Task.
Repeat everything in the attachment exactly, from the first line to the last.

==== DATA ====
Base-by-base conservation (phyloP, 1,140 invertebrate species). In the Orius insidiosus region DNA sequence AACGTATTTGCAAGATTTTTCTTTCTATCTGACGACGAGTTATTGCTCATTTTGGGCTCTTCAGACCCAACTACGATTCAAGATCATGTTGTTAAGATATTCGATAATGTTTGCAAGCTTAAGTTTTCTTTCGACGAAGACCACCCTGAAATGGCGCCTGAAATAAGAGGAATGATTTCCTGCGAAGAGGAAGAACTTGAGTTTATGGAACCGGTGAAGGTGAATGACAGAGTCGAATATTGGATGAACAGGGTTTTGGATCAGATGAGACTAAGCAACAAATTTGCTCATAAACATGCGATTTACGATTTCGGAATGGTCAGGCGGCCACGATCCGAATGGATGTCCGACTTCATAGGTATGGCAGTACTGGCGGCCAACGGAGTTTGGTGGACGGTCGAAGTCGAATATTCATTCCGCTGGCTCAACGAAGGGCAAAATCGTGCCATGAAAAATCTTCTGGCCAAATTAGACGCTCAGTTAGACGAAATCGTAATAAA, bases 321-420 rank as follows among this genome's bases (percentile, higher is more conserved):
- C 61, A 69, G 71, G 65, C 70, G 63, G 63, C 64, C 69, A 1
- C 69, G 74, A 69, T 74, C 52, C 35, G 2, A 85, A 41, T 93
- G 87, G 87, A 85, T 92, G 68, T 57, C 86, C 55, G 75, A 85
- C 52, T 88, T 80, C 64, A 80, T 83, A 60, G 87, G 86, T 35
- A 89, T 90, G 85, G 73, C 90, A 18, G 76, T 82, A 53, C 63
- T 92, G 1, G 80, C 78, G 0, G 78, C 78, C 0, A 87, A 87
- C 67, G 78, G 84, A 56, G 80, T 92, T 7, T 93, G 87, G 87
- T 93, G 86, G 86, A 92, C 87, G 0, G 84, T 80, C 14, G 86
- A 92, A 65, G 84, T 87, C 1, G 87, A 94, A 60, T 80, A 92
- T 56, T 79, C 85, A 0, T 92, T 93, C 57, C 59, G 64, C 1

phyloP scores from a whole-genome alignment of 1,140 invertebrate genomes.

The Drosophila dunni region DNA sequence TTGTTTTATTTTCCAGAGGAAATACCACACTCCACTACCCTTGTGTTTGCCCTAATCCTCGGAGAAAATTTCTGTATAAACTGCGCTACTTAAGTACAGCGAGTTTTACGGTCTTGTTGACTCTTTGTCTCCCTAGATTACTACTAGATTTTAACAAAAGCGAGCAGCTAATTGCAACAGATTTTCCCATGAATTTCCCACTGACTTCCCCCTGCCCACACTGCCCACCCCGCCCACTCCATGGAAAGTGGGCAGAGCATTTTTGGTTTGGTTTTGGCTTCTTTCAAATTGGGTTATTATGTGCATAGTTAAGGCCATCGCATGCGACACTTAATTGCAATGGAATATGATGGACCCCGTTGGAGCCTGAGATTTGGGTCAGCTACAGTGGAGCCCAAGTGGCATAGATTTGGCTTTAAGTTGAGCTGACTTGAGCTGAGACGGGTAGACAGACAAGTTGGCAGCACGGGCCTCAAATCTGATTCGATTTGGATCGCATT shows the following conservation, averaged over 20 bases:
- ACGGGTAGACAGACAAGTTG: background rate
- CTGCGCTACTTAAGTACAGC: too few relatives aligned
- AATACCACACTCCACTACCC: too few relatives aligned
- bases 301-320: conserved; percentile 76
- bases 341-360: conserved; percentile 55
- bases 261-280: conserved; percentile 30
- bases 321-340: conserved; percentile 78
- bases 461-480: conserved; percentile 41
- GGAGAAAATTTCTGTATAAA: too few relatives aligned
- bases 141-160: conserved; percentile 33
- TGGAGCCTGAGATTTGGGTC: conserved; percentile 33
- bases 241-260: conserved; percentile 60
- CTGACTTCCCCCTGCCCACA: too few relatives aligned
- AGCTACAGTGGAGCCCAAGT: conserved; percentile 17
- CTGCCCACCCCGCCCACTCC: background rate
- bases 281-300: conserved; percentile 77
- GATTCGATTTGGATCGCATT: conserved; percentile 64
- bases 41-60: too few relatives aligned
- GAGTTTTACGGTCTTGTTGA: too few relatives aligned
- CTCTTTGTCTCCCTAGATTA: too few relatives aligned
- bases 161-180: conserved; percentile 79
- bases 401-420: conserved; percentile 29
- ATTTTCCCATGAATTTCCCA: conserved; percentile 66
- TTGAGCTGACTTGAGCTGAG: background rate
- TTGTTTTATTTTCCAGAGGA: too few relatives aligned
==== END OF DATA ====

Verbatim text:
Base-by-base conservation (phyloP, 1,140 invertebrate species). In the Orius insidiosus region DNA sequence AACGTATTTGCAAGATTTTTCTTTCTATCTGACGACGAGTTATTGCTCATTTTGGGCTCTTCAGACCCAACTACGATTCAAGATCATGTTGTTAAGATATTCGATAATGTTTGCAAGCTTAAGTTTTCTTTCGACGAAGACCACCCTGAAATGGCGCCTGAAATAAGAGGAATGATTTCCTGCGAAGAGGAAGAACTTGAGTTTATGGAACCGGTGAAGGTGAATGACAGAGTCGAATATTGGATGAACAGGGTTTTGGATCAGATGAGACTAAGCAACAAATTTGCTCATAAACATGCGATTTACGATTTCGGAATGGTCAGGCGGCCACGATCCGAATGGATGTCCGACTTCATAGGTATGGCAGTACTGGCGGCCAACGGAGTTTGGTGGACGGTCGAAGTCGAATATTCATTCCGCTGGCTCAACGAAGGGCAAAATCGTGCCATGAAAAATCTTCTGGCCAAATTAGACGCTCAGTTAGACGAAATCGTAATAAA, bases 321-420 rank as follows among this genome's bases (percentile, higher is more conserved):
- C 61, A 69, G 71, G 65, C 70, G 63, G 63, C 64, C 69, A 1
- C 69, G 74, A 69, T 74, C 52, C 35, G 2, A 85, A 41, T 93
- G 87, G 87, A 85, T 92, G 68, T 57, C 86, C 55, G 75, A 85
- C 52, T 88, T 80, C 64, A 80, T 83, A 60, G 87, G 86, T 35
- A 89, T 90, G 85, G 73, C 90, A 18, G 76, T 82, A 53, C 63
- T 92, G 1, G 80, C 78, G 0, G 78, C 78, C 0, A 87, A 87
- C 67, G 78, G 84, A 56, G 80, T 92, T 7, T 93, G 87, G 87
- T 93, G 86, G 86, A 92, C 87, G 0, G 84, T 80, C 14, G 86
- A 92, A 65, G 84, T 87, C 1, G 87, A 94, A 60, T 80, A 92
- T 56, T 79, C 85, A 0, T 92, T 93, C 57, C 59, G 64, C 1

phyloP scores from a whole-genome alignment of 1,140 invertebrate genomes.

The Drosophila dunni region DNA sequence TTGTTTTATTTTCCAGAGGAAATACCACACTCCACTACCCTTGTGTTTGCCCTAATCCTCGGAGAAAATTTCTGTATAAACTGCGCTACTTAAGTACAGCGAGTTTTACGGTCTTGTTGACTCTTTGTCTCCCTAGATTACTACTAGATTTTAACAAAAGCGAGCAGCTAATTGCAACAGATTTTCCCATGAATTTCCCACTGACTTCCCCCTGCCCACACTGCCCACCCCGCCCACTCCATGGAAAGTGGGCAGAGCATTTTTGGTTTGGTTTTGGCTTCTTTCAAATTGGGTTATTATGTGCATAGTTAAGGCCATCGCATGCGACACTTAATTGCAATGGAATATGATGGACCCCGTTGGAGCCTGAGATTTGGGTCAGCTACAGTGGAGCCCAAGTGGCATAGATTTGGCTTTAAGTTGAGCTGACTTGAGCTGAGACGGGTAGACAGACAAGTTGGCAGCACGGGCCTCAAATCTGATTCGATTTGGATCGCATT shows the following conservation, averaged over 20 bases:
- ACGGGTAGACAGACAAGTTG: background rate
- CTGCGCTACTTAAGTACAGC: too few relatives aligned
- AATACCACACTCCACTACCC: too few relatives aligned
- bases 301-320: conserved; percentile 76
- bases 341-360: conserved; percentile 55
- bases 261-280: conserved; percentile 30
- bases 321-340: conserved; percentile 78
- bases 461-480: conserved; percentile 41
- GGAGAAAATTTCTGTATAAA: too few relatives aligned
- bases 141-160: conserved; percentile 33
- TGGAGCCTGAGATTTGGGTC: conserved; percentile 33
- bases 241-260: conserved; percentile 60
- CTGACTTCCCCCTGCCCACA: too few relatives aligned
- AGCTACAGTGGAGCCCAAGT: conserved; percentile 17
- CTGCCCACCCCGCCCACTCC: background rate
- bases 281-300: conserved; percentile 77
- GATTCGATTTGGATCGCATT: conserved; percentile 64
- bases 41-60: too few relatives aligned
- GAGTTTTACGGTCTTGTTGA: too few relatives aligned
- CTCTTTGTCTCCCTAGATTA: too few relatives aligned
- bases 161-180: conserved; percentile 79
- bases 401-420: conserved; percentile 29
- ATTTTCCCATGAATTTCCCA: conserved; percentile 66
- TTGAGCTGACTTGAGCTGAG: background rate
- TTGTTTTATTTTCCAGAGGA: too few relatives aligned